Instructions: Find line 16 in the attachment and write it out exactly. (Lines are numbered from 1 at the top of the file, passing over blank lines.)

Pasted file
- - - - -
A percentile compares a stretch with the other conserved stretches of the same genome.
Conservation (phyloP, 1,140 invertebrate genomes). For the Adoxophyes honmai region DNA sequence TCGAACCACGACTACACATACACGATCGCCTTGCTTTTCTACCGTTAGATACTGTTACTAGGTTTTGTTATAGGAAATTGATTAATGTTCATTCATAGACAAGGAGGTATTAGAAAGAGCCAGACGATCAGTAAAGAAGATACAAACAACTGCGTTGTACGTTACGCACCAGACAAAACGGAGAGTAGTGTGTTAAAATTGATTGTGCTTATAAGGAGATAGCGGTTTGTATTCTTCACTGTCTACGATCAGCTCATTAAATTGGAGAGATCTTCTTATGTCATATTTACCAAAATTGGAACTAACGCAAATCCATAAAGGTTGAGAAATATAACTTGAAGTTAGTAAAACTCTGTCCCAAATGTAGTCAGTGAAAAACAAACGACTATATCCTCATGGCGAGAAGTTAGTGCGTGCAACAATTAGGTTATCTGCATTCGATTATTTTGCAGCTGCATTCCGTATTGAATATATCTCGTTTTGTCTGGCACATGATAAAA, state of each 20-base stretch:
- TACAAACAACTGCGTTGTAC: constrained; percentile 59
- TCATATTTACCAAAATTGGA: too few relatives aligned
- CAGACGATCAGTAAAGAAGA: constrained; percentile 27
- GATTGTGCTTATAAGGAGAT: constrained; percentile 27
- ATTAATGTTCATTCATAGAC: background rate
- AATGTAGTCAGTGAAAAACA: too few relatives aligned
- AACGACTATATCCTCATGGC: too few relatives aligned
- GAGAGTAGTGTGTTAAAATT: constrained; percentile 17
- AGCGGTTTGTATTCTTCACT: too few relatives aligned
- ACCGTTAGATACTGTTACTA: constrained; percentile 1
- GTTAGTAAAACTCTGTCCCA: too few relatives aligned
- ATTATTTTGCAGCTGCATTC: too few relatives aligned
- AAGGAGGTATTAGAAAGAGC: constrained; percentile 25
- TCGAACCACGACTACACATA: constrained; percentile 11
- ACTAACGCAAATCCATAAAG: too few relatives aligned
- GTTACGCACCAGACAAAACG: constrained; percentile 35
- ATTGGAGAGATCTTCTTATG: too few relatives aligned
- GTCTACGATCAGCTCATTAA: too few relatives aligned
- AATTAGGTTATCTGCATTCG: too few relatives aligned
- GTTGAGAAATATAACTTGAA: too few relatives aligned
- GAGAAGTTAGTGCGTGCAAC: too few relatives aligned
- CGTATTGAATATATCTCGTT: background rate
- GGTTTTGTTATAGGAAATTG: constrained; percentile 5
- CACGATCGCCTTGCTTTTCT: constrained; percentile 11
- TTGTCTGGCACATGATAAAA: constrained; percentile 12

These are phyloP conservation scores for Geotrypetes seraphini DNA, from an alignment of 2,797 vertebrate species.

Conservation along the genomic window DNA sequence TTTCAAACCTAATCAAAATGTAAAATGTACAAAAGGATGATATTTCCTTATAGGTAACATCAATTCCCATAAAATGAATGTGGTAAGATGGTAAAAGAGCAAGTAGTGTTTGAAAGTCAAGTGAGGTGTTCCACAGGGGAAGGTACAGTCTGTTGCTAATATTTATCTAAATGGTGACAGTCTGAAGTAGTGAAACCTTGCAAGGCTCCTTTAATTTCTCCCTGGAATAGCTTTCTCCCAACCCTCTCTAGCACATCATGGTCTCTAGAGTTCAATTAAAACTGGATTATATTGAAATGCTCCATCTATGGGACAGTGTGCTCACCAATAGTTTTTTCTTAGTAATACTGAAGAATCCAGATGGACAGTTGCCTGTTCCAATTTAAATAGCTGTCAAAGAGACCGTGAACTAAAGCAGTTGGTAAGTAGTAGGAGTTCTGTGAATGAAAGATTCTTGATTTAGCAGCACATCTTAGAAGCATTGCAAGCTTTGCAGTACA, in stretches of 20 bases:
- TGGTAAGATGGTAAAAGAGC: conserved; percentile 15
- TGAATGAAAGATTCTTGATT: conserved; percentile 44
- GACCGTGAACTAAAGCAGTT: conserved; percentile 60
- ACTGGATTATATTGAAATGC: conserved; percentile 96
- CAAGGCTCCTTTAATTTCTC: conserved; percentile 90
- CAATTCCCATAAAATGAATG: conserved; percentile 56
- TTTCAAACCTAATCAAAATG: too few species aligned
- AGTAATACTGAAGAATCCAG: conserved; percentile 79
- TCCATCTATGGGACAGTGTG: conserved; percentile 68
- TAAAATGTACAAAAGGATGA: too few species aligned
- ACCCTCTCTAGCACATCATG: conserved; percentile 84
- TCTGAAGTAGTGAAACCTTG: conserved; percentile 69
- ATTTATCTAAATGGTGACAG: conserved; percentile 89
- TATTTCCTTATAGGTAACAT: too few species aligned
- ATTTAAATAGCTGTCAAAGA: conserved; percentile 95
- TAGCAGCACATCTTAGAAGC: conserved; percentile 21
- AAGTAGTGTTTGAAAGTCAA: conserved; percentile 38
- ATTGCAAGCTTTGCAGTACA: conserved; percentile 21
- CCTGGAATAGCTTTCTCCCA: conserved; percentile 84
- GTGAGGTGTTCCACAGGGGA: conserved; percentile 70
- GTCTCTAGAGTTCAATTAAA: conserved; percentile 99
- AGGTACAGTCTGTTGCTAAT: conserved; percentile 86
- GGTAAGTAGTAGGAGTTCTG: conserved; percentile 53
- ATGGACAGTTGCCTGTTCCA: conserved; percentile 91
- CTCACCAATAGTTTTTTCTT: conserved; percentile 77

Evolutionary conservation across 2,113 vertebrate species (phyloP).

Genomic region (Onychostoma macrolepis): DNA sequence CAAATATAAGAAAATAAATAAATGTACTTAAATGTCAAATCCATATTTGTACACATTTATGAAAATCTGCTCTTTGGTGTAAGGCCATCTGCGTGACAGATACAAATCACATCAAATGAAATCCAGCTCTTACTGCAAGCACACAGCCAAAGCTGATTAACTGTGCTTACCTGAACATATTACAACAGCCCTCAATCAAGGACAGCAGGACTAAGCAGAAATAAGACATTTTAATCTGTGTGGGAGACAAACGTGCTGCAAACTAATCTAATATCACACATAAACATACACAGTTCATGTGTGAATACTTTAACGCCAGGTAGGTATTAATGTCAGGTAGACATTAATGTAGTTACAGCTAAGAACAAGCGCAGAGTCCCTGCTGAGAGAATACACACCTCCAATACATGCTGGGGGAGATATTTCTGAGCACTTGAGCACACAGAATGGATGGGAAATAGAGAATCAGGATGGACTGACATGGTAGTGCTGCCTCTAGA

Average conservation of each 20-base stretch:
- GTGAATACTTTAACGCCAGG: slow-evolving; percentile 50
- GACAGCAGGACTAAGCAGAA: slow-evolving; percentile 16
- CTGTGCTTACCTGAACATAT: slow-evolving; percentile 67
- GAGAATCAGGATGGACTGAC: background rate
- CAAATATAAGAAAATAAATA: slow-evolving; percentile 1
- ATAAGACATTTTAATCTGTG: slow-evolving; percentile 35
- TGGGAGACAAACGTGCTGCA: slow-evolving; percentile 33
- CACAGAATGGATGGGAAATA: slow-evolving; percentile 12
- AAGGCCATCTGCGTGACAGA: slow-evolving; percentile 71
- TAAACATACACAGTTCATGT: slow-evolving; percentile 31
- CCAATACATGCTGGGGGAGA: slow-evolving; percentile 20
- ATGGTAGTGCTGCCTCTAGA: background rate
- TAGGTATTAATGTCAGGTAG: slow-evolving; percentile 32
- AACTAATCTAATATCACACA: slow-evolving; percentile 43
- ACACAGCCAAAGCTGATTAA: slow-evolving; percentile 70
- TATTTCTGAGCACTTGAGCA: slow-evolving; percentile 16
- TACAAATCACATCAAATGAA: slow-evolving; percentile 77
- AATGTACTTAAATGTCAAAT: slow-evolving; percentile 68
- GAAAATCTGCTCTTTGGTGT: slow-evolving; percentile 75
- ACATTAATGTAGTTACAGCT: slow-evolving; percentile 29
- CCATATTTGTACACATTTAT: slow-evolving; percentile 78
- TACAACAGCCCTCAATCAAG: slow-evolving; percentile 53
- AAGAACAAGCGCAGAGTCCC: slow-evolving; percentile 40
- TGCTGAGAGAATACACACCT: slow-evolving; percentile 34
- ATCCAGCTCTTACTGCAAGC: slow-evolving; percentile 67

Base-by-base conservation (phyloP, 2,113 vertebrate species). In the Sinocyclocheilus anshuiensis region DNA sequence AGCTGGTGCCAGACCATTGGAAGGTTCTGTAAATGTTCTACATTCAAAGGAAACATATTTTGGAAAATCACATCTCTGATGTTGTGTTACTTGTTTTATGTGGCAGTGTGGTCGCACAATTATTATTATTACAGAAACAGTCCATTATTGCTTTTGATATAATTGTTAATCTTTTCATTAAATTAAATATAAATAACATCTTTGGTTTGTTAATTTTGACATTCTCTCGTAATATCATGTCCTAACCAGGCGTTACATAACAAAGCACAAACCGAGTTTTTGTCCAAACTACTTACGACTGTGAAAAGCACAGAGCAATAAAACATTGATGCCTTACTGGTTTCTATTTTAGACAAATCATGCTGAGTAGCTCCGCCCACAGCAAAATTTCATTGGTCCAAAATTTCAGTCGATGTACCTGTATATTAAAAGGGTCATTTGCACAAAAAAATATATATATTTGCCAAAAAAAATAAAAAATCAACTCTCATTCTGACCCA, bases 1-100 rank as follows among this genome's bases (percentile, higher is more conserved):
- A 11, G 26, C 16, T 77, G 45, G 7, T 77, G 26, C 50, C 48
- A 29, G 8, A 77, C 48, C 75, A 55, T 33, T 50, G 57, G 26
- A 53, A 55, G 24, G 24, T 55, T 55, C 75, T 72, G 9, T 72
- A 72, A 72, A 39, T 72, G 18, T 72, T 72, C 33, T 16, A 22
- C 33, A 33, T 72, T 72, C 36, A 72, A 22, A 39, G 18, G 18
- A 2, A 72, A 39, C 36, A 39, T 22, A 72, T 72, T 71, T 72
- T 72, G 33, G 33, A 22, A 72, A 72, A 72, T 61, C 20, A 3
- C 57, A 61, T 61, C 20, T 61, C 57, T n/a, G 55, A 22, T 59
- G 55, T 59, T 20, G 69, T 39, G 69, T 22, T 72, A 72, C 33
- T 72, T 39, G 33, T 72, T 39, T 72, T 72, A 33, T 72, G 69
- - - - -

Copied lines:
- TCGAACCACGACTACACATA: constrained; percentile 11